1/4 cup vegetable oil
- Preheat the oven to 225ºC and place a baking sheet in the oven to preheat.
- Trim and divide the lionfish fillets in half lengthwise. Place the fillets on a plate or cutting board and sprinkle both sides and edges generously with cajun seasoning.
- Prepare the avocado sauce by adding the tartar sauce, avocado, cilantro, juice of 1 lime and a pinch of salt to a small bowl and mash until smooth. Add more lime juice and salt to taste. Set aside.
- Toss the cabbage with the juice of 1 lime and a sprinkling of salt and set aside.
- Once the oven is hot, spray the warmed baking sheet with cooking spray, place the seasoned fish on top, and lightly mist with oil or cooking spray. Cook until the fillets are opaque and easily flake with a fork, about 12-15 minutes.
- Meanwhile, spray a large non-stick skillet with cooking spray and heat over medium-high heat. Add the tortillas one at a time to the pan and cook for 1-2 minutes or until lightly golden on each side. Transfer to a plate lined with a paper towel.
- To assemble the tacos, layer two tortillas together and place some slaw in the bottom of the tortilla with a few chunks of the fish. Add a spoonful of the avocado sauce and sprinkle with additional cilantro and a squeeze of lime, and serve.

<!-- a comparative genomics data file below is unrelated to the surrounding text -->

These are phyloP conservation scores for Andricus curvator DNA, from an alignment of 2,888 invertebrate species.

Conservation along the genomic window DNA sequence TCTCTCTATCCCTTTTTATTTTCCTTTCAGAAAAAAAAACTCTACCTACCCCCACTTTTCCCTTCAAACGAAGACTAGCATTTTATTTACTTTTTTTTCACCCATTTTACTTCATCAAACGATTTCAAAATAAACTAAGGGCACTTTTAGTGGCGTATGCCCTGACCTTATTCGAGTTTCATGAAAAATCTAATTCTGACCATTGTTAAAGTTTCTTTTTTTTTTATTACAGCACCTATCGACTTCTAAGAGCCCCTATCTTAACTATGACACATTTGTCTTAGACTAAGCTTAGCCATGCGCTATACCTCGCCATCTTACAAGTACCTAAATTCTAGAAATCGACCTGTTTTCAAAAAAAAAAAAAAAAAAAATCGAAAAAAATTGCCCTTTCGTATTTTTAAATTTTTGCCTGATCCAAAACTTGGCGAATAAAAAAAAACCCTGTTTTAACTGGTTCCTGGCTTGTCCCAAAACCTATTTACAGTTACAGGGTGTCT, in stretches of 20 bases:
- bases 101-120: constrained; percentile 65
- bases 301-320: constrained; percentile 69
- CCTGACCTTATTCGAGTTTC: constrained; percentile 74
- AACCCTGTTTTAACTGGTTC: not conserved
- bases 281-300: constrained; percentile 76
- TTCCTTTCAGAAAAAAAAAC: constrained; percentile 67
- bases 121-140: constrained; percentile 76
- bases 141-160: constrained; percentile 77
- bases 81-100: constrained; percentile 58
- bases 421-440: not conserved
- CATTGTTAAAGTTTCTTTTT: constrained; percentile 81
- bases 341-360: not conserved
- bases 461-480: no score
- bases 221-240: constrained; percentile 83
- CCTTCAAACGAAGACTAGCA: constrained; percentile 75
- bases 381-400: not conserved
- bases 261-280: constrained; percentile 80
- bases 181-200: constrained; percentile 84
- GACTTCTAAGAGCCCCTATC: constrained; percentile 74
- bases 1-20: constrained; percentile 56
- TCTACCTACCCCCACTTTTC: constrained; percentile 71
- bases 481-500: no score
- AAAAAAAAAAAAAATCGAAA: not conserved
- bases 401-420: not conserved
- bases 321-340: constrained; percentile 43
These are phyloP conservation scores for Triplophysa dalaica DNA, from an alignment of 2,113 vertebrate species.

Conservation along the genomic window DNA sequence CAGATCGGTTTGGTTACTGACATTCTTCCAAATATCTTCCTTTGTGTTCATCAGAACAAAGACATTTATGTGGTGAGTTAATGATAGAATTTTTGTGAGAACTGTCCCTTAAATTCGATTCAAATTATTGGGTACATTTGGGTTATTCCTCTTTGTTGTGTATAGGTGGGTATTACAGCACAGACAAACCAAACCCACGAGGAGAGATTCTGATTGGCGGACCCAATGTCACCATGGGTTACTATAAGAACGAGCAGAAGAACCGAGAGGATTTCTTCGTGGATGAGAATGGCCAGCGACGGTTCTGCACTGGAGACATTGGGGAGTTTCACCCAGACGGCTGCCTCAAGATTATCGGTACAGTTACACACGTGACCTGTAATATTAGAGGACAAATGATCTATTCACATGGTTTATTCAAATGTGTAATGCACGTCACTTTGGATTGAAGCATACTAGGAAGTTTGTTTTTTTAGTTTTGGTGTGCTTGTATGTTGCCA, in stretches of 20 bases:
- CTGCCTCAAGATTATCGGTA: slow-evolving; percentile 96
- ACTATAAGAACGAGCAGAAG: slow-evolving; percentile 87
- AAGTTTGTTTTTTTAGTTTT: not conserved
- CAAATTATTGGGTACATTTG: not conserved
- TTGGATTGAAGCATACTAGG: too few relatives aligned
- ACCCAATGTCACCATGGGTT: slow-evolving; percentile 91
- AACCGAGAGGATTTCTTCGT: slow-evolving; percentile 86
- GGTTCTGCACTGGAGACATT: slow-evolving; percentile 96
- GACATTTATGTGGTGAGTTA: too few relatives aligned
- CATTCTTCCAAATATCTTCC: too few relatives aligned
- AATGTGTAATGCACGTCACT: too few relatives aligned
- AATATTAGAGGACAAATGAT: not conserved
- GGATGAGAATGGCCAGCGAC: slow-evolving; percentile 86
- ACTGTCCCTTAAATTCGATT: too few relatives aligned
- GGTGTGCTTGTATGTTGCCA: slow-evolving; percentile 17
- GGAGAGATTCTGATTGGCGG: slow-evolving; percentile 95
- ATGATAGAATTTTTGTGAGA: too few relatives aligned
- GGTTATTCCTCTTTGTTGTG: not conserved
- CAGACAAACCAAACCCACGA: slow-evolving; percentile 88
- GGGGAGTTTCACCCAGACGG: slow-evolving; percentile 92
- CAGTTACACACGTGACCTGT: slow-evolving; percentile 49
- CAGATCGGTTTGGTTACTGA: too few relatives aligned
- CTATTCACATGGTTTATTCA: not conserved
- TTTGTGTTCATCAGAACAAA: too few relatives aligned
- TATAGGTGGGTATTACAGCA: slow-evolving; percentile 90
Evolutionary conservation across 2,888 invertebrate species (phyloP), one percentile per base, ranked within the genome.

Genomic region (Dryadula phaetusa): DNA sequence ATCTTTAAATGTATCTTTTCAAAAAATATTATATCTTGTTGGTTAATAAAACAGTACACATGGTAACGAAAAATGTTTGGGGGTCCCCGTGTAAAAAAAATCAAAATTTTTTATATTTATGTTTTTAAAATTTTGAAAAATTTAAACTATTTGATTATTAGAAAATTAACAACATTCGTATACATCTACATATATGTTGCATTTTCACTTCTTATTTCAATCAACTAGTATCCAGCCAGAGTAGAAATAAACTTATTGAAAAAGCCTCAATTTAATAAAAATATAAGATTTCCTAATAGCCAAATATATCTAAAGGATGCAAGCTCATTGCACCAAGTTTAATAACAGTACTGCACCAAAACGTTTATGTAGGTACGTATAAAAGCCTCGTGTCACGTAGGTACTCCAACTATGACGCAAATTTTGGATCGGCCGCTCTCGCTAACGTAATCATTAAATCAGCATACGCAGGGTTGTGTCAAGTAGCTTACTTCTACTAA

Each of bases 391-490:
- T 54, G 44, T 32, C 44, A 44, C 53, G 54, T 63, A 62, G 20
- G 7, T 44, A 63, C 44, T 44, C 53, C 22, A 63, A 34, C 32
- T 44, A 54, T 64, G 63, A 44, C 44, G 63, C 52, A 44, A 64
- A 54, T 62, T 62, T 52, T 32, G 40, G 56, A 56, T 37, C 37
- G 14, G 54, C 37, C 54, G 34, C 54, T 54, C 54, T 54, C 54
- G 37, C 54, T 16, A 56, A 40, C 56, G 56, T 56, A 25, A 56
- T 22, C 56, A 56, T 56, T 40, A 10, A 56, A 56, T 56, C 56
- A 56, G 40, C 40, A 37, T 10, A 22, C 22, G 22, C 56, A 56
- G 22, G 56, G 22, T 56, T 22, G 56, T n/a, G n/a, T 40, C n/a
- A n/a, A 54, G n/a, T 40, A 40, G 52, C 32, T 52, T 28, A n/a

Date night lionfish
This delicious dish is perfect for impressing friends and loved ones, and pairs perfectly with a nice glass of wine.
1 kilo lionfish fillets, patted dry
1/2 cup flour, or slightly more as needed for coating
5 cloves garlic, diced
2 1/2 cups chopped tomatoes
5 teaspoons capers
1/2 cup white wine
1/4 cup fresh squeezed lemon juice
2 tablespoons chopped fresh basil
parsley for garnish
lemon wedge for garnish
butter to sauté
- Dredge fillets in flour to lightly dust. Sauté in a pan with a small amount of hot butter over medium heat. Cook the first side, being careful not to burn.
- Turn over fish when golden, and reduce heat while adding garlic, tomatoes, capers, white wine and lemon juice. Cover and cook until the fish is tender.
- Add basil and serve immediately. Garnish with a sprig of parsley and a lemon wedge.
- Plate with rice, pasta, or potatoes and a green salad.